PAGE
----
May 17, 2002 -- Ever heard of T-commerce?
By now you are probably familiar with E-commerce or buying products over the Internet. And perhaps you have even heard of M-commerce, which stands for mobile commerce and focuses on buying products via a cell phone or wireless PDA.
But if you don't know about T-commerce, you will soon — that's because it is being touted as a potential killer app for interactive TV. The idea is to let users buy products over the Internet but through their interactive television, instead of over a phone or through a PC or PDA.
Many big advertisers are jazzed about the long-term potential of selling products directly to viewers as part of the interactive TV experience, launching T-commerce ads in homes where interactive TVs are in use.
Granted, that audience is very small now, but research firm The Gartner Group predicts that T-commerce will generate more then $13 billion in sales by 2005, up from $107 million in 2001. While those numbers might seem a bit optimistic, the unique twist to this commerce model has television executives are drooling.
Play and Pay
For example, have you ever been watching a TV show and seen a piece of clothing one of the stars was wearing and said to yourself, "What a cool blouse or shirt. I would love to have one like that." Well, according to a report in Emmy magazine by T-commerce watcher Phillip Swann, in the spring of 2001, NBC's Will and Grace invited viewers to visit NBC.com at the end of the show and buy a $52 T-shirt like the one worn by actress Debra Messing in that episode.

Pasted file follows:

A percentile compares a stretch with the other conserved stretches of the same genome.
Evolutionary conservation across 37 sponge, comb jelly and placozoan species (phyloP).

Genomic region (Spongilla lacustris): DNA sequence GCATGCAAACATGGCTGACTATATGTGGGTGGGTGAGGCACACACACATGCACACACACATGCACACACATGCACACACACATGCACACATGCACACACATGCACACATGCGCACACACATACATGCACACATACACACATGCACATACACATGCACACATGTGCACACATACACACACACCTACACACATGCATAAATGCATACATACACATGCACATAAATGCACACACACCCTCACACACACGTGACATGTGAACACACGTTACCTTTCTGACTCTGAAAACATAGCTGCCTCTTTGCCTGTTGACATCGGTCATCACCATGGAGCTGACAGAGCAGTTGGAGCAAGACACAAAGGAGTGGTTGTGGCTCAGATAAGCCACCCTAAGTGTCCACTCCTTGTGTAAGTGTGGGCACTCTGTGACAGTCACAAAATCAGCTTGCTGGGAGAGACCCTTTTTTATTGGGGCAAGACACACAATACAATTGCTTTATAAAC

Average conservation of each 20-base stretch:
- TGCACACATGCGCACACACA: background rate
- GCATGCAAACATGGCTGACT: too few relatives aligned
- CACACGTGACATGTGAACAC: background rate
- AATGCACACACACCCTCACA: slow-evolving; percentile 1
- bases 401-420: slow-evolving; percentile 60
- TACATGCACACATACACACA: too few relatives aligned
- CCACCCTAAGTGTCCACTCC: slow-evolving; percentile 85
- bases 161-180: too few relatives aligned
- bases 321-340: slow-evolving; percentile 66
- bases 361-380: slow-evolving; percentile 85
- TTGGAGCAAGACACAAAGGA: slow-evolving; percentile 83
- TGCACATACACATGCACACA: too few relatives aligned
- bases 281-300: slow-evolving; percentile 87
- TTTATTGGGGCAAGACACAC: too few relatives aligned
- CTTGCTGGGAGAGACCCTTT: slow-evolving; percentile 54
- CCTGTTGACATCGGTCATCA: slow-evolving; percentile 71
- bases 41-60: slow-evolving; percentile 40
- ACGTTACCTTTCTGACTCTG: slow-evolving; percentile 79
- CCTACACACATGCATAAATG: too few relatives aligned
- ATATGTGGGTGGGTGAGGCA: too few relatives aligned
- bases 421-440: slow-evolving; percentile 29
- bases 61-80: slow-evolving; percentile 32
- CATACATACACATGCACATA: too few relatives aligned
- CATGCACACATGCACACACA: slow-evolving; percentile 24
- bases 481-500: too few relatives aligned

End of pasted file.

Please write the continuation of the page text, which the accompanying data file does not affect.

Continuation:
Within 18 hours, 3,000 people had gone online and purchased the shirt, reported Swann. If you do the math, you see that they sold $156,000 worth of T-shirts in less than a day. NBC officials cautioned in the Emmy report that in this particular case the audience was told the profits would go to charity.
But as a result of this test, TV executives have been asking themselves how many more would have been sold if all the person watching the show had to do was click a button on their interactive TV, and through a T-commerce account already set up, buy the shirt instantly when offered the chance?
And what if you saw a specially designed iMac featured in a specific program, such as CBS's hit show, CSI, and decided you would like one for yourself. I bet Apple would love to sell you an iMac via an end-of-show T-commerce promotion if they had the chance.
Tie-ins as Old as Time
Another idea being tossed around is the ability to add an auction component to the T-commerce model and tie it to the actual shirt an actor wears in a sitcom and signed by the show's star. Or perhaps auction off a ball, bat or even golf club used by a sports star in a real match.
There is actually precedence for this kind of television commerce tie in. Since the beginning of the medium, people have been influenced by the style of the stars clothes and hairdos, as well as by the ads. As a kid, I just had to have a Davey Crocket coonskin cap. And when Friends became a hit, one of my staff just had to have a Jennifer Aniston hairdo.
It may take a while to flesh out the right business model and product links for T-commerce, as well as establish a real interactive TV marketplace. But add the T-commerce experience to an interactive TV, and a whole new dimension to marketing and selling products via television could be born, turning the medium into a next-generation high-tech marketing machine.
Tim Bajarin is a consultant and leading computer industry analyst and futurist, covering the field of personal computers and consumer technology. He's based in Campbell, Calif.